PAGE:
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Mask Mandates, Critical Race Theory Heat Up School-Board Elections

Colorado district reflects national surge in number of candidates; police step in as board members are called sociopaths, liars, tyrants

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Mask Mandates, Critical Race Theory Heat Up School-Board Elections

For the better part of four hours Tuesday night, residents of this Denver suburb stood at a lectern 20 feet from the seven members of the county school board, pointed their fingers and called them tyrants, sociopaths, liars and incompetents.

One armed sheriff’s deputy sat in a chair a few feet from the podium. Two more hovered near the back of the room, and several other armed security officers stood in the hallway.

The last school-board meeting before Election Day capped what has become one of the most vitriol-filled political contests in Douglas County in years, and is one of hundreds of school-board elections across the country that have turned into hard-fought political battles. Many of the elections set for Tuesday have become proxies for the larger culture war over masking mandates and the teaching of tenets of critical race theory.

In Loudoun County, Va., a school-board member resigned following threats of violence to her and her family. Florida districts are considering shortening public-comment periods at meetings, and in Kentucky a school board has asked parents to communicate through emails after board meetings became rowdy. Little of the contention is tied to the local issues such as building maintenance and teacher pay that usually animate school-board elections.

Across the 23 states that allow recalls for school-board members, 84 campaigns are targeting 215 board members, about four times greater than the 15-year average, according to Ballotpedia, a nonprofit, nonpartisan research organization based in Wisconsin.

The number of candidates running per school-board seat increased by 17% from 2018 to 2021 across the 463 school districts monitored by Ballotpedia.

Attorney General Merrick Garland ordered the Federal Bureau of Investigation to work with federal prosecutors and local officials to thwart what he called “a disturbing spike in harassment, intimidation, and threats of violence” against teachers and school staff over politically charged issues, according to a memo Mr. Garland sent this month. Republicans have criticized the directive as an effort to silence parents who speak out on topics such as mask mandates and how race is addressed in schools.

In Colorado, 530 candidates are running for seats across 178 school districts, said Pam Benigno, Education Policy Center director for the Independence Institute in Denver, a libertarian-leaning think tank. In 2017, there were just over 200 candidates.

“I have never seen anything like this before,” Ms. Benigno said.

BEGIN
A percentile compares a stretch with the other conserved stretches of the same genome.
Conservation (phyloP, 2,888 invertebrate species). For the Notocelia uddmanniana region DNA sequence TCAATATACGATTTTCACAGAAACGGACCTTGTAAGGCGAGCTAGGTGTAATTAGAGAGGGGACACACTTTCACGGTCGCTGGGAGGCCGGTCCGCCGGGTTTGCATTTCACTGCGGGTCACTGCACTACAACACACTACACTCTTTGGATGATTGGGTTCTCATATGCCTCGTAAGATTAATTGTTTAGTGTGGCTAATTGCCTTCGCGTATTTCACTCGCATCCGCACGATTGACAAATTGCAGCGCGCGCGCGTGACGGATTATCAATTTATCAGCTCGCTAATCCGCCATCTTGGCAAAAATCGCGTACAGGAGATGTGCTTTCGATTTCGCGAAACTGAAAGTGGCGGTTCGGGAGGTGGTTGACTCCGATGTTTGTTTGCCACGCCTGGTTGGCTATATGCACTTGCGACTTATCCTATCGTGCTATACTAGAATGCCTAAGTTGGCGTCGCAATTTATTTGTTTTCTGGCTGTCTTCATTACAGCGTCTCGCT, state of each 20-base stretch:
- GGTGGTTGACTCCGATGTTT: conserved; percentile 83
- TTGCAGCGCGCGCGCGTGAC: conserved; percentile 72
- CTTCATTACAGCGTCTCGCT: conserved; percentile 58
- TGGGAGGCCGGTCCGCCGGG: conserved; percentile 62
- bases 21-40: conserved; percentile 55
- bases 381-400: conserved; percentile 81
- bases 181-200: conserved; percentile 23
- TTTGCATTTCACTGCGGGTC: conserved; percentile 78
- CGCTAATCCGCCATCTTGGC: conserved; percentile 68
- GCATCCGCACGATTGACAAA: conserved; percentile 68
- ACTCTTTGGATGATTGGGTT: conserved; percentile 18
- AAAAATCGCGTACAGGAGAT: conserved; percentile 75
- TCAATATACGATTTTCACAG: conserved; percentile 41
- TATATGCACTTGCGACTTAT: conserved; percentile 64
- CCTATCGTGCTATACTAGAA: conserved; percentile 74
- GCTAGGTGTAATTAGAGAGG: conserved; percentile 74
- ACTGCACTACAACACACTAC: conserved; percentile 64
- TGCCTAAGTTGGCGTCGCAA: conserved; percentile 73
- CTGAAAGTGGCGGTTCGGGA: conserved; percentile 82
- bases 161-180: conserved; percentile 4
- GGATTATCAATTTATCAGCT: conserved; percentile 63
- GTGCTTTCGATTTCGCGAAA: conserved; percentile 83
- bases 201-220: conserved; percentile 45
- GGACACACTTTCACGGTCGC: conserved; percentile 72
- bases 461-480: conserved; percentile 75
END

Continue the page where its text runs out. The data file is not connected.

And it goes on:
Douglas County, a stretch of small cities and towns south of Denver, is among the fastest-growing in the nation. The affluent, mostly white population has traditionally voted Republican. Newcomers are shifting the political balance. Republicans still outnumber Democrats by about two to one, but unaffiliated voters now make up the largest segment of the county. The district has 65,000 students. The student body is 82% white, 9% Latino, 5% Asian, 1% Black, and 2% two or more races, according to National Center of Educational Statistics.

The race for four seats on the seven-member board has boiled down to two slates: One favors masking mandates and training about social equity; the other opposes masking mandates as well as social-equity lessons which incorporate the underlying principles of critical race theory.

Critical race theory, an academic concept first developed by legal scholars in the early 1970s, argues the legacy of white supremacy remains embedded in modern-day society through laws and institutions that shaped American society.

In March, in response to public calls for greater awareness of racism and sexism in the district, the board passed an equity policy which calls for tolerance, inclusion and a focus on social justice in schools.

Kevin DiPasquale, president of the Douglas County Federation, which represents teachers and other staff, said the school board’s focus on equity has helped to give teachers freedom to “teach fact-based history so they can prepare their students for the world ahead of them.”

Many parents spoke out to object at board meetings to condemn what they said was an overemphasis on race.

Mike Peterson worked from home last year during the pandemic as his daughter took her high-school classes remotely from home. Listening in, he said he thought the classes were light on rigor and filled with too much information that he considered liberal political opinion.https://tpc.googlesyndication.com/safeframe/1-0-38/html/container.html